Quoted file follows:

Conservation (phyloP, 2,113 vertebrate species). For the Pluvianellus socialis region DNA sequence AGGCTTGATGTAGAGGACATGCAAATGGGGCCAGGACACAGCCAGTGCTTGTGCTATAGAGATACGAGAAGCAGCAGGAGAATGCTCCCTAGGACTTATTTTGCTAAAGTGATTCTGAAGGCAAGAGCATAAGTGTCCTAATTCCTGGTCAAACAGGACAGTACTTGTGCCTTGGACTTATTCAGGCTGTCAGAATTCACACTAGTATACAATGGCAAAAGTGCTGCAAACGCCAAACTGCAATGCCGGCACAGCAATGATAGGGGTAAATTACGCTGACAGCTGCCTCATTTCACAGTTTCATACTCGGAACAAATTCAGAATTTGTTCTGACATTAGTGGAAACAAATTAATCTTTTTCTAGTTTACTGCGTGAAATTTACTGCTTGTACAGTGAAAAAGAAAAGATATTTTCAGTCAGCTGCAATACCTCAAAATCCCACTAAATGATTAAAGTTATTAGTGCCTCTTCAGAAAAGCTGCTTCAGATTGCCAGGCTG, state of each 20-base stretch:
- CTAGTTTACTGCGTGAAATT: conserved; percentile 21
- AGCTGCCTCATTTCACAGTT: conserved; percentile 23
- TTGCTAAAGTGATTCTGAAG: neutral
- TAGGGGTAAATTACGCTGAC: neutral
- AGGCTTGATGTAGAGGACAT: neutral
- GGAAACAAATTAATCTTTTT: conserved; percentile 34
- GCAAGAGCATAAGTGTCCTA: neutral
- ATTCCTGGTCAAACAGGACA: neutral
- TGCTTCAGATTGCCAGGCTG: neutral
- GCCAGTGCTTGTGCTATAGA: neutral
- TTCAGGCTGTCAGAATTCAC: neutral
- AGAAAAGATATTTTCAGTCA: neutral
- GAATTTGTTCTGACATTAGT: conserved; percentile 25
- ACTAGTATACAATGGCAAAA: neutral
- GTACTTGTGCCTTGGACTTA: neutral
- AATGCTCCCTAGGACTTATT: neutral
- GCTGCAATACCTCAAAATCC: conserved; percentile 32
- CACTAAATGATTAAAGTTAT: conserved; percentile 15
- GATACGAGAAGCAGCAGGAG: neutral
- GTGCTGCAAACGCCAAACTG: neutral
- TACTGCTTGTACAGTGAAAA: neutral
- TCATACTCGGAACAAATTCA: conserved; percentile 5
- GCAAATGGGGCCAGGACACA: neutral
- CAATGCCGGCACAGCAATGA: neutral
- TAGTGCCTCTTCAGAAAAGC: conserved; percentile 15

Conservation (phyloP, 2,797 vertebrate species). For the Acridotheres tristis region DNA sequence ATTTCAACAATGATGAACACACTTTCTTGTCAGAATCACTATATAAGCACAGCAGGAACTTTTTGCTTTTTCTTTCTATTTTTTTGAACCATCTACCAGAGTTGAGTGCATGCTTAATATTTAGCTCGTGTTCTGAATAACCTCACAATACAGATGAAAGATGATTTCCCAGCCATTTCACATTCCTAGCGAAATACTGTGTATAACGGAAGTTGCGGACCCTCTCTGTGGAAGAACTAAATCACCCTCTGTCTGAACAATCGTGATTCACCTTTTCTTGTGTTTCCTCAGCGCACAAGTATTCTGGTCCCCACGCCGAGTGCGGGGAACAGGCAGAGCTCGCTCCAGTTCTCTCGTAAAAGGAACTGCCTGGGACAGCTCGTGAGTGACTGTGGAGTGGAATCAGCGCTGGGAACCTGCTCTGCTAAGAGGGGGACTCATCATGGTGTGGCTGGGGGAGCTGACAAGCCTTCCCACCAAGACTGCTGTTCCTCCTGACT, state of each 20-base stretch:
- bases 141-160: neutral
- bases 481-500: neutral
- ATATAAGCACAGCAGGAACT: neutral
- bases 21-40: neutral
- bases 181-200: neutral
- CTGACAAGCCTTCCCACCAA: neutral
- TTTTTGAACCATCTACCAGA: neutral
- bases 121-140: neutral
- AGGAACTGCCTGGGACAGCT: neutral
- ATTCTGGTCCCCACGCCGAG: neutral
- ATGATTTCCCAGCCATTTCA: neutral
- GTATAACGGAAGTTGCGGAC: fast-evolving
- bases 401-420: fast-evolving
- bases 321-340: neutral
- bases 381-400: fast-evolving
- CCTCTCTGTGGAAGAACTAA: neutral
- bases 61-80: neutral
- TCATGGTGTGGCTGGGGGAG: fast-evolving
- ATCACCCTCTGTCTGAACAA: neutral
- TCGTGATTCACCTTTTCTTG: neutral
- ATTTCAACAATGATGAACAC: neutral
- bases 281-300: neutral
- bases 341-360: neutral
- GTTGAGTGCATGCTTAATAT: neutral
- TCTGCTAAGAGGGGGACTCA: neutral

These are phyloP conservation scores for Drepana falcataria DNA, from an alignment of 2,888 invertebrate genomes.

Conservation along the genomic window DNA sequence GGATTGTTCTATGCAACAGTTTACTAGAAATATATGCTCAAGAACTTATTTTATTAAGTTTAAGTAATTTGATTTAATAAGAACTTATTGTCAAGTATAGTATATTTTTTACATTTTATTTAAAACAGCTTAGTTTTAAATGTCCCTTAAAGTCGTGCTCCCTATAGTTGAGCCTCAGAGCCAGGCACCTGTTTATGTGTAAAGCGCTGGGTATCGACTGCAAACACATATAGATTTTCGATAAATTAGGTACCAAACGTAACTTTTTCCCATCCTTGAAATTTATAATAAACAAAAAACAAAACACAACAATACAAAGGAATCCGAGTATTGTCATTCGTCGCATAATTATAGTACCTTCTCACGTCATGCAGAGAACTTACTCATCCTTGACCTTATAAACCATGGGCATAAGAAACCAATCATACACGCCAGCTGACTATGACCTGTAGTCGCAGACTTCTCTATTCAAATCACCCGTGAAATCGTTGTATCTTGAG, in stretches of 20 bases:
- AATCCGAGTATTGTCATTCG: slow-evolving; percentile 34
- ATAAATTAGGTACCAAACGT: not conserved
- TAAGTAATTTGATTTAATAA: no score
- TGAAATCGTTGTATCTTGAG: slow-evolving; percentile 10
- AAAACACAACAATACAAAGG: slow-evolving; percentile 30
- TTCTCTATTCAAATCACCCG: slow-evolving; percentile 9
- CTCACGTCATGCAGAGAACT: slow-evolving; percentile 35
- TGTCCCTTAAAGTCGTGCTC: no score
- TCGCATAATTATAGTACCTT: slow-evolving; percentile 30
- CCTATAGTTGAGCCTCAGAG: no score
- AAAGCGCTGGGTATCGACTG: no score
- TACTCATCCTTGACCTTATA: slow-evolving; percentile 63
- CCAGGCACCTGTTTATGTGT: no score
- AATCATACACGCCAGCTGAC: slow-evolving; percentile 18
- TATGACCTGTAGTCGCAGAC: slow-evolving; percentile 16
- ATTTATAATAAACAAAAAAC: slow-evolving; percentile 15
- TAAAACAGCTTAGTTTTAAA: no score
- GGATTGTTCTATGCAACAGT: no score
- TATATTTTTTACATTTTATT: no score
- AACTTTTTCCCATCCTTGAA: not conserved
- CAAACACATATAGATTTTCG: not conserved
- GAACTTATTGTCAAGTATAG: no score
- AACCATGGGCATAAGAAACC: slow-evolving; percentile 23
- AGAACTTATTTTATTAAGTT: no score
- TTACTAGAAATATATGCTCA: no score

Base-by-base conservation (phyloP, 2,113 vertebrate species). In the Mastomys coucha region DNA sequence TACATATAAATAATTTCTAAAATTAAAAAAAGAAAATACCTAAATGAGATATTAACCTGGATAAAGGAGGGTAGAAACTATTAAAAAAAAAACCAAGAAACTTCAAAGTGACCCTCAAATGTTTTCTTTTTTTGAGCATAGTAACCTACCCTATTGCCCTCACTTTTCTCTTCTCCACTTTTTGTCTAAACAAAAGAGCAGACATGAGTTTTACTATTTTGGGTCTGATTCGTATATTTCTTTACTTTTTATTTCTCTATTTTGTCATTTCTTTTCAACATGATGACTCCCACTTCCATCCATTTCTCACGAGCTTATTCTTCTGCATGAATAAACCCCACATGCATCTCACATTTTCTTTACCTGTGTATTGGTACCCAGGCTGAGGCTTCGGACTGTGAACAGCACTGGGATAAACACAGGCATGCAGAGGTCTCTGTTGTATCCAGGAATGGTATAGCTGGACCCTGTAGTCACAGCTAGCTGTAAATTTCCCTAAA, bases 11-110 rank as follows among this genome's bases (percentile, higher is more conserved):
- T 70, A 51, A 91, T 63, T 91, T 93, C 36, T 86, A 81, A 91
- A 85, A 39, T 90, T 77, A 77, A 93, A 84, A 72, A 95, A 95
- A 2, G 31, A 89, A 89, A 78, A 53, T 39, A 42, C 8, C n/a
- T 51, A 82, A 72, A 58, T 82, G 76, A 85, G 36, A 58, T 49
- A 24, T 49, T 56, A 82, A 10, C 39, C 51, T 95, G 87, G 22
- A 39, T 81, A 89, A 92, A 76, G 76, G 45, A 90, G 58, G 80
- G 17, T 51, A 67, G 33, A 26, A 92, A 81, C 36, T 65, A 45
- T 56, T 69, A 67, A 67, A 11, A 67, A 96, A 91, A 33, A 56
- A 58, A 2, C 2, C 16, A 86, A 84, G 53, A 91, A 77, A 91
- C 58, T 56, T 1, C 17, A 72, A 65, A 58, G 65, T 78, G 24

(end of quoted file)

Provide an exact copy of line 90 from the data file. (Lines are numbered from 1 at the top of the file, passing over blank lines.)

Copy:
- C 58, T 56, T 1, C 17, A 72, A 65, A 58, G 65, T 78, G 24